Leadership and governance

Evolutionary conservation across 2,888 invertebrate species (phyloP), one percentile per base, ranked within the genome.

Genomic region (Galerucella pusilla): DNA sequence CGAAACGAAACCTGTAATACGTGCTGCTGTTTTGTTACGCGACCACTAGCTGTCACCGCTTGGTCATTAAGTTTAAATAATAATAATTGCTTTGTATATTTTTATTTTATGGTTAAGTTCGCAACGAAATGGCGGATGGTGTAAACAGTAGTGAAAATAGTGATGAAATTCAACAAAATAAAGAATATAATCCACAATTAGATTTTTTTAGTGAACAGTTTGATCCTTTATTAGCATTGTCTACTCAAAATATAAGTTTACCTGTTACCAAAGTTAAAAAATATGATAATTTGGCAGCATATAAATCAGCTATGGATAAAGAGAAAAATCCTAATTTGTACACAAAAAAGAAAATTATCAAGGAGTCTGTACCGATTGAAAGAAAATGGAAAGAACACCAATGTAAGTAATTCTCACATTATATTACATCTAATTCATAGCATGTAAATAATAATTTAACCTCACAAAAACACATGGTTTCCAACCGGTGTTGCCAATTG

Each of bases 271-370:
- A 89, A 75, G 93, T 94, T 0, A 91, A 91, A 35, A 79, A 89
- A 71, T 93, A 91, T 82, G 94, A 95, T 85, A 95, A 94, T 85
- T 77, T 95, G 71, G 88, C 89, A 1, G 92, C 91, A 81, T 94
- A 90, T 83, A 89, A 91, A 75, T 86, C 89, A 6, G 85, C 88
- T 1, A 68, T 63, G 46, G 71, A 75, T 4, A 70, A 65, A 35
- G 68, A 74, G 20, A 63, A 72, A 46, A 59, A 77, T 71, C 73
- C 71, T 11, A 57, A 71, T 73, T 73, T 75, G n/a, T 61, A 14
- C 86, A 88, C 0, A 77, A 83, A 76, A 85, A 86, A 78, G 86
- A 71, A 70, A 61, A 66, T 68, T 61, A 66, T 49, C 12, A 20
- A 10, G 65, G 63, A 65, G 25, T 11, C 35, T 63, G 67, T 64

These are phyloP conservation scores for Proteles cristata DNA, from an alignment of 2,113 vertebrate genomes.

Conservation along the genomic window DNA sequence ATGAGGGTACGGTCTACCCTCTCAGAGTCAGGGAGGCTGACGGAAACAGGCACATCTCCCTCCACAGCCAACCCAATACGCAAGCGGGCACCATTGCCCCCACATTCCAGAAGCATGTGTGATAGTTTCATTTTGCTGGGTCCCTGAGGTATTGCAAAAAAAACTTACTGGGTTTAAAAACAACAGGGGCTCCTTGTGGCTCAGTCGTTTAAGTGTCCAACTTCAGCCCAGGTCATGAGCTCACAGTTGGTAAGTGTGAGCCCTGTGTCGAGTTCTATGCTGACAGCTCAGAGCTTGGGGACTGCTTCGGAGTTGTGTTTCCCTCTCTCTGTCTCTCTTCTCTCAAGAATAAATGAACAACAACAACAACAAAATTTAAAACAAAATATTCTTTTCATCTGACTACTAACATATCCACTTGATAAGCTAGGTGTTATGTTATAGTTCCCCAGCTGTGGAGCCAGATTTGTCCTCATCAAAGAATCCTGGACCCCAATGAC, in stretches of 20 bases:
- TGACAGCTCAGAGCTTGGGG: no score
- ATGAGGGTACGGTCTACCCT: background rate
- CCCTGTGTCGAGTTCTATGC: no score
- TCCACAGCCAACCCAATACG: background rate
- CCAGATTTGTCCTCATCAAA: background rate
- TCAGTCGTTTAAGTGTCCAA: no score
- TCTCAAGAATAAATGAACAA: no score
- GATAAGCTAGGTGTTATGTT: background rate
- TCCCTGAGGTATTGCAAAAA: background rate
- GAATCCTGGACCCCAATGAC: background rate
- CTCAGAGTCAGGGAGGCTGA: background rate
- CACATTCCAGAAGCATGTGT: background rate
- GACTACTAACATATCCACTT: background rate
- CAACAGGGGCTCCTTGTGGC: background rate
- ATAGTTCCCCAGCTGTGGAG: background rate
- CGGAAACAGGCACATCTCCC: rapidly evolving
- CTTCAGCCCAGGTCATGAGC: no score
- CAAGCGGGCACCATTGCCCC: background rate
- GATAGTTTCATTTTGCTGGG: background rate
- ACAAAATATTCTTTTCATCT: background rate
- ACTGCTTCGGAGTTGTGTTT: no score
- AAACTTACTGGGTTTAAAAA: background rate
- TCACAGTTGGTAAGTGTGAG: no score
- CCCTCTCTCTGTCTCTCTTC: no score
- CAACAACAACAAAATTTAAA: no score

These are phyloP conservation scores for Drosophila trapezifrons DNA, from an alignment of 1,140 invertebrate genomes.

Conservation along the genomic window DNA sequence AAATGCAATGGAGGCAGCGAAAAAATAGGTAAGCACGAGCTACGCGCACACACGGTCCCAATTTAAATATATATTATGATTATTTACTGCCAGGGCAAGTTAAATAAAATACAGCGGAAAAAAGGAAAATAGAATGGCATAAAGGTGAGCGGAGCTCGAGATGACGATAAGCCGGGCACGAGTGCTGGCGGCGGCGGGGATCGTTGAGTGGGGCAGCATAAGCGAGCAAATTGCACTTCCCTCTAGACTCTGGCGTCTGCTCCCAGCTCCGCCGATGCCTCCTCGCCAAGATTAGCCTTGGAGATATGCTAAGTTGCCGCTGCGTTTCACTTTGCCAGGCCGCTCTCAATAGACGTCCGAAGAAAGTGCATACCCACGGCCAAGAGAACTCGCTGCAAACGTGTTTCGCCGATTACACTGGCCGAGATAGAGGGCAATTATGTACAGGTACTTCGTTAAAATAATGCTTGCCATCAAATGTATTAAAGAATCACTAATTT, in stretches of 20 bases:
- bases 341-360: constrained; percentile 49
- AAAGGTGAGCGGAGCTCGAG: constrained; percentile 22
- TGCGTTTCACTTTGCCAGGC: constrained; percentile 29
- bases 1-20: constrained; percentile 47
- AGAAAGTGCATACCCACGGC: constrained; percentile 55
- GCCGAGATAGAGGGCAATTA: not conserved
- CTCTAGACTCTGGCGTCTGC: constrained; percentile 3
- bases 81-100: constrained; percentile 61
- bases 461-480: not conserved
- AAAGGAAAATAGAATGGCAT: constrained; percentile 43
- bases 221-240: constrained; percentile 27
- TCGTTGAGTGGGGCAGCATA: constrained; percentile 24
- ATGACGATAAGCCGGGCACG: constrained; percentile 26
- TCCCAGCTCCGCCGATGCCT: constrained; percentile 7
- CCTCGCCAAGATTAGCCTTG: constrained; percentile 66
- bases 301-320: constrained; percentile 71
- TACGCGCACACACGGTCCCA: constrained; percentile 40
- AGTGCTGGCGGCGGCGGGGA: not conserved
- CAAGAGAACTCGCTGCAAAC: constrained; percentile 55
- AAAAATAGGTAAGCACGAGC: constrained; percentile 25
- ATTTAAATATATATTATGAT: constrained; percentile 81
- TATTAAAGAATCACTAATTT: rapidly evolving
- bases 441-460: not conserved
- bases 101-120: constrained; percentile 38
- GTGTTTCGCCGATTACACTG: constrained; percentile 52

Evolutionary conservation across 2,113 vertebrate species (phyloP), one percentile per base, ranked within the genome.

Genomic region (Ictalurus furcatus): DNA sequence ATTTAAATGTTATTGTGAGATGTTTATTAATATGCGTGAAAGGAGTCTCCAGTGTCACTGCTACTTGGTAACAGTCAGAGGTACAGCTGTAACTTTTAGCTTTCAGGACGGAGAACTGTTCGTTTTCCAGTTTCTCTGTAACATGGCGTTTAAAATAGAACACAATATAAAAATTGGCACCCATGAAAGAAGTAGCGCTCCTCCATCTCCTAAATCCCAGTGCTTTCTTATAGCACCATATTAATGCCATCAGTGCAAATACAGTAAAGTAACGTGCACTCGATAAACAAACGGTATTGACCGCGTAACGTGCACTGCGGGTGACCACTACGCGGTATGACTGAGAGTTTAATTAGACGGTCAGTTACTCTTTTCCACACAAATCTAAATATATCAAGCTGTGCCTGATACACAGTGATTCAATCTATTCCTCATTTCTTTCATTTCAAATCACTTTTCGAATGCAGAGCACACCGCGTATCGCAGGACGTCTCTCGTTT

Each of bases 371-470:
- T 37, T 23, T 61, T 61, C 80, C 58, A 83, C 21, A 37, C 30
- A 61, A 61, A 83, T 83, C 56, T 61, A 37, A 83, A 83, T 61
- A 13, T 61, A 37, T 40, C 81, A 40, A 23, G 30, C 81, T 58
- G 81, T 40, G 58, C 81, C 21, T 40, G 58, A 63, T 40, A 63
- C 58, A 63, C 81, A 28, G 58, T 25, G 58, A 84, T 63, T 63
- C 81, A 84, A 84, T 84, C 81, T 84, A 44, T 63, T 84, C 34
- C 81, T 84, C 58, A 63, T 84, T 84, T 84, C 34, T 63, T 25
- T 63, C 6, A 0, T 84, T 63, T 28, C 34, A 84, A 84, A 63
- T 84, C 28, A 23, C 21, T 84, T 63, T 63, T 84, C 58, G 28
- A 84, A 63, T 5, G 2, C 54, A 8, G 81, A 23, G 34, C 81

On taking office in 2017, President Lourenço quickly made clear his ambition to fight money laundering, nepotism and corruption, commencing prosecutions against former government officials for serious embezzlement and fraud crimes. The president's anti-corruption efforts have been successful so far, and he appears to have broken the corrupt structures of Angola’s political system. There has been closer collaboration with the UNODC to fight organized crime, and a new penal code has been introduced targeting financial and environmental crimes. While this is encouraging, there is a long way to go and public trust in the government remains low. Despite marked improvements, the institutional anti-corruption framework remains insufficient, and government transparency and accountability is poor. Access to information is unsatisfactory and Angola does not meet international standards on the transparency of its budgets and the spending practices of public institutions. Nevertheless, notable improvements have been made with the rewriting of the penal code regarding access to information. The country has also indicated its intention to join the Extractive Industries Transparency Initiative to improve transparency in its mining activities.